By Suntou Touray
The stage was set and matched. The audience came from all parts of the neighbouring villages. The heat of day overshadowed by the gentle breeze. The birds slowly flying to their layers and the chicken walking gingerly to their dens.
The call to prayer was about to be made. Children under 18 bound for the shelters, the old custom is to avoid exposing children just as night fall begins. The devil’s advocates roam inflicting harm on defenceless children. Sincere believers answering to the commands of God. Not the gods in any way.
The scene was Jendeh, a small Hamlet, one and half miles away from Darsilame, a twin village. The road leading to Jendeh is red grabble dusty and musky. The Hamlet maintains it rich customs. Festival of celebrating local customs occurs annually.
The events dates are such that, no calendar is needed to know when it’s due. People just know it. The ladies paety dance, the orobattete, and occasional kajo take precedence over other festival programs. Yet, no man can talk about the Jendeh festival without the kankuran and Jamba Jabally competition.
The kankuran is well known and likeable. He dresses in a costume of green leaves and red fara wonbo. He maintains decorum of unique styles, a style symbolised by the way he walks and talks. The kankuran talks but only to the jobo (guide). The guide is needed because the kankuran is supposed have his face covered. As some Mandingo culturalist would say, the jobo is the link between the mystical and the people. The kankuran of the wula or forest, being among people requires an mediator: the jobo. The jobo makes sure the drummers sound the right tunes for the kankuran, each kankuran has his unique dance moveees. What a spectacle!
The Jamba jabally on the other hand, is very different. It is uncommon in many other places. Jamba Jabally is dressed in a costume of a special green leaves. The leaves of a Jalo take the entire composition of the Jabally’s costume. He is a mystery figure in the kankuran circles. He talks but in slow and quiet tune. He dances in whirling way, he has a unique song that blend well with his dance and song.
The Jamba Jally on the Jendeh festival was so entranced by the slow drumming and clapping that, he never realise a kankuran was stealing the show from him. He sings songs like, fito fee malala jabally la fito yee malamala, hanin nman nyi nya danko nna fito yee malamala. (let the leaves shine, let jabally’s leaves shine, even if i am ugly, all that matters is let my leaves shine).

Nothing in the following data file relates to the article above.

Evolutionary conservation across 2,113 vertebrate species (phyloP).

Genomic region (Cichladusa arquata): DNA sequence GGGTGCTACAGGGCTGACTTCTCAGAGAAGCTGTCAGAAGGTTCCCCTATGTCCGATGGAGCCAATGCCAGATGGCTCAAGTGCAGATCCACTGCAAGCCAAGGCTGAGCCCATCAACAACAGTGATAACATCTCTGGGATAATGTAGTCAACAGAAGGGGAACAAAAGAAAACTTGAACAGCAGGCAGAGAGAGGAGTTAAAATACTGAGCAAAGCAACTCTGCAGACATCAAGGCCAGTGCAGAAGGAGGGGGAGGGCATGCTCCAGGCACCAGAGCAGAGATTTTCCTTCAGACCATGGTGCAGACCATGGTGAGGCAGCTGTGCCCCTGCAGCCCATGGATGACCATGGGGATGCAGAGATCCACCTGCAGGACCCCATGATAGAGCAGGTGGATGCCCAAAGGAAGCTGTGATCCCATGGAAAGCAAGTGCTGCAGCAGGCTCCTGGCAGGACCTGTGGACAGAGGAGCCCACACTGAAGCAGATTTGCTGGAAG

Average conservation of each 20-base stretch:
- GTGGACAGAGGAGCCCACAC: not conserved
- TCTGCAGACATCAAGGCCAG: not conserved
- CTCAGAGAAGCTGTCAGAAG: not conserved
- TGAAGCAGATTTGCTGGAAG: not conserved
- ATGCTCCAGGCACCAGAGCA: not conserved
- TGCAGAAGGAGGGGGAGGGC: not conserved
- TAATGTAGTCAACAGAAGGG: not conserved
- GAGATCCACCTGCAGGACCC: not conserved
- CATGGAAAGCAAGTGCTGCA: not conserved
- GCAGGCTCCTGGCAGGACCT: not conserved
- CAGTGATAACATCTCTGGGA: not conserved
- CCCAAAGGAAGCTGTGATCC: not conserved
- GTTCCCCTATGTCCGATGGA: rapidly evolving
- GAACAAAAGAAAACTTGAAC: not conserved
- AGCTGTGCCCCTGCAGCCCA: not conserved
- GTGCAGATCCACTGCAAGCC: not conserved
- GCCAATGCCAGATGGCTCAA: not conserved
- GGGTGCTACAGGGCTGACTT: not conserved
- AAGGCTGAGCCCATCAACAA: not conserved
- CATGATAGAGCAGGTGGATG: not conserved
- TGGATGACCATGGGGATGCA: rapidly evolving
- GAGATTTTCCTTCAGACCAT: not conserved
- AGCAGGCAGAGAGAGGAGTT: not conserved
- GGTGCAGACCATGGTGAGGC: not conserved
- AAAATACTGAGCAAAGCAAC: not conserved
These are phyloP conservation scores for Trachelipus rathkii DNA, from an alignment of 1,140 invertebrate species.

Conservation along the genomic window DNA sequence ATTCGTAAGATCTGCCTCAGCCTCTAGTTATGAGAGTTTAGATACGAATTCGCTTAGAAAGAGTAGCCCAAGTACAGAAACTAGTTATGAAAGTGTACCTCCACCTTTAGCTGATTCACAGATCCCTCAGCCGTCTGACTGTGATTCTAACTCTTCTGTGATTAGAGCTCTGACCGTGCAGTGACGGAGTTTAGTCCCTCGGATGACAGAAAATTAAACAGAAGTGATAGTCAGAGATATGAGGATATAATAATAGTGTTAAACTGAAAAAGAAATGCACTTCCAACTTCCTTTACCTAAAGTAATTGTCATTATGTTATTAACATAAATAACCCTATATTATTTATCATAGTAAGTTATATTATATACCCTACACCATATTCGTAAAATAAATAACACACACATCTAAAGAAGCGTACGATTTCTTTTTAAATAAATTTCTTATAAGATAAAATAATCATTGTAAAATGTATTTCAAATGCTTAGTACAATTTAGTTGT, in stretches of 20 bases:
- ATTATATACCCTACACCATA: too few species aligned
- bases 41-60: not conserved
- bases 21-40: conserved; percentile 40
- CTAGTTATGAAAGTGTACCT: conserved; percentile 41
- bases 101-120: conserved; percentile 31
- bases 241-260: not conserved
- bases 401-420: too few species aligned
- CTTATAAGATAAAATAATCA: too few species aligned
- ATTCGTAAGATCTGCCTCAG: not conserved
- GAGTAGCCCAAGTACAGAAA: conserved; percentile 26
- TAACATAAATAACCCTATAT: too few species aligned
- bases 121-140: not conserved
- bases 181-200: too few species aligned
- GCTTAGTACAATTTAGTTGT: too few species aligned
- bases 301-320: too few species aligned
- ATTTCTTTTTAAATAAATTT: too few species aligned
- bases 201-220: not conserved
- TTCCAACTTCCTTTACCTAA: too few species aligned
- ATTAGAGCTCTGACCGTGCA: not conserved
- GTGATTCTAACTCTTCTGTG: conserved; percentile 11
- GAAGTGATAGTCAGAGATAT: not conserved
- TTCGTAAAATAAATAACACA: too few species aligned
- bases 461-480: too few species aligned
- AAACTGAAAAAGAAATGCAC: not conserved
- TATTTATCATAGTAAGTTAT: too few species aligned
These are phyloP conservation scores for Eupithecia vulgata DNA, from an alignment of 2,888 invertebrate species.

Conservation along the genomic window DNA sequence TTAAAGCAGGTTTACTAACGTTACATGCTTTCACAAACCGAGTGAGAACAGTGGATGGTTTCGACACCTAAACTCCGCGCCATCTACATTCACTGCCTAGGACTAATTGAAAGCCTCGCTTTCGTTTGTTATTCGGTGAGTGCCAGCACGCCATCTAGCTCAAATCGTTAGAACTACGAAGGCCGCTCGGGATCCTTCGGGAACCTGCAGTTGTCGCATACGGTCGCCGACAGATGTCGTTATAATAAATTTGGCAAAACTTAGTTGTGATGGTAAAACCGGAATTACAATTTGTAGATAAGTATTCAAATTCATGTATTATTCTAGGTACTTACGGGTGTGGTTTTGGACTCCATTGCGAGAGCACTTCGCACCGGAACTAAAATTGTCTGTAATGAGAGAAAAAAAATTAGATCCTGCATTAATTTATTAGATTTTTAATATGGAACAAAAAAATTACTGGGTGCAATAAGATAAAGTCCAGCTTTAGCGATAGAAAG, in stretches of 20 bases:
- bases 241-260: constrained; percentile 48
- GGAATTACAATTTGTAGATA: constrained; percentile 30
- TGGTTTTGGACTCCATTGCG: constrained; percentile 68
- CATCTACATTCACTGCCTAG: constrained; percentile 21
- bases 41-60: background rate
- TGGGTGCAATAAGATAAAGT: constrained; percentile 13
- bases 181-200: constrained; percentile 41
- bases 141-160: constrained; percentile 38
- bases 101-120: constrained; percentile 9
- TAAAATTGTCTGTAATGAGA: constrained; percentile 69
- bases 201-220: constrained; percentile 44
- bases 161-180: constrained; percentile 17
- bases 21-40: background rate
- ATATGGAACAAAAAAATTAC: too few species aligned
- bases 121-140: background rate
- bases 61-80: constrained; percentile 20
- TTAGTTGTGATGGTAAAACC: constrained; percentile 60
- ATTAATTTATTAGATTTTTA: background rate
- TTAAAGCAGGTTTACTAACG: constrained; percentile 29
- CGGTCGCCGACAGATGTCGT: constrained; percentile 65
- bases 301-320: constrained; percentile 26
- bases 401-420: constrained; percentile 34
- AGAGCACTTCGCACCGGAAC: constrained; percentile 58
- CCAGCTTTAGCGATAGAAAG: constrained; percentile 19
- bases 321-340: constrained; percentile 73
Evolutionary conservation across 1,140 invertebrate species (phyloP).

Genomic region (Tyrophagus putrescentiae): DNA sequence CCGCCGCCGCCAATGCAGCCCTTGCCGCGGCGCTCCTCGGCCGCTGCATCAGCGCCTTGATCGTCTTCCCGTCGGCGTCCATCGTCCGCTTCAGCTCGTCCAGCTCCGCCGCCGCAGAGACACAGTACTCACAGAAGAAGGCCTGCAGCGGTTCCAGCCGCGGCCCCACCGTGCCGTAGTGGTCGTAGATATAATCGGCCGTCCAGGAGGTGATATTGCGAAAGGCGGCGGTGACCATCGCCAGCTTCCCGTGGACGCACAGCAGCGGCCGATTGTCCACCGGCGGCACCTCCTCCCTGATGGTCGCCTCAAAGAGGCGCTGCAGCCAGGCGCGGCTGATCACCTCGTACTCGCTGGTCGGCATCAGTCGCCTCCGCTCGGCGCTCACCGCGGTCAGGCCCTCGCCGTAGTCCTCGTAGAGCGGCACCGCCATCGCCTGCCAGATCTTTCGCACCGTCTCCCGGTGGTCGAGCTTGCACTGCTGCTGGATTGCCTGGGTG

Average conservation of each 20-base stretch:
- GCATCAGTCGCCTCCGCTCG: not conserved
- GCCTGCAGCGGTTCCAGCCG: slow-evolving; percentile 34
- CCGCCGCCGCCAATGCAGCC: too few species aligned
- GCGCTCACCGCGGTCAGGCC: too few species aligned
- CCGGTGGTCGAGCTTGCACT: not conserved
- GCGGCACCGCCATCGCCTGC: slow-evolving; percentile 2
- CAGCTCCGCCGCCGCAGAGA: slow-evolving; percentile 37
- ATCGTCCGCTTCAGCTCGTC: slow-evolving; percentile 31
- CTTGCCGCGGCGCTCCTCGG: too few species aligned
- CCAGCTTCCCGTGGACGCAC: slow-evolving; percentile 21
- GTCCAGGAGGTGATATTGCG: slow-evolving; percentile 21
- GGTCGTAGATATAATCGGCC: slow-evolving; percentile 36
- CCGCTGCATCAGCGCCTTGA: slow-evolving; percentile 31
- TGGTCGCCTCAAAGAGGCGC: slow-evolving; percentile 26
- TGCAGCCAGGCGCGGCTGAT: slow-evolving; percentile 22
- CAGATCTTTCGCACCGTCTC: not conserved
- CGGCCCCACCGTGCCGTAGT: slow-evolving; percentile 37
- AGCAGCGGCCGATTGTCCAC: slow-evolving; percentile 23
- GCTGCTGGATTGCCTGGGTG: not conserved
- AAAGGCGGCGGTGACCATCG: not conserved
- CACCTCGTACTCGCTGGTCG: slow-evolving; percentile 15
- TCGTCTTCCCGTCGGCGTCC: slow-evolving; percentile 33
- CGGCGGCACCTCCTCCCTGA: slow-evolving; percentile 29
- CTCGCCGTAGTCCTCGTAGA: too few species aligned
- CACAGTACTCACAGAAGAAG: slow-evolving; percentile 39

Sana a newThe kankuran broke a serious taboo, a kankuran doesn’t dance to the redeem of Jamba Jabally. He sits and watches the jamba jabally as a mark of respect. But not Sana, he was slogging it out with the Jamba jabally on Jamba’s tune and song. Jamba turn around towering over the mini kankuran. He made all gestures for Sana to stop but all falls on deaf ears.
Ifansu Juloma (Dance to your own redeem)
Jamba patience ran out. He became angry and bitter. How dare you! He Thought. Jamba gingerly went to the drummers and told them to change the tune. The drummer starts using the drum to talk to Sana. The drummers’ couple with Jamba Jabally start the ifansu julo ma song. Sana still continues dancing to that song and dance as well.
There is no option left for Jamba but to be proactive. He went politely to Sana the mad apprentice Kankuran and said “ifansujulo maa” (dance to your own music). Sana still couldn’t understand what is going on.
The truth is, that festival was Sana’s first day as a kankuran. He lacks all knowledge of the kankuran world. He doesn’t know the rules or regulations. The rituals and mannerism. Sana’s day ended badly. The Jamba Jabally strike Sana with his sword. Sana ran through the crowd, perplexed as to what has happen. The Jamba Jabally finally took hold of his residence and start singing other lovely songs free from interruption.
Ifansujulo Maa became taboo for sana.
I then knew that drums can talk. How interesting.
This story is a village childhood memory.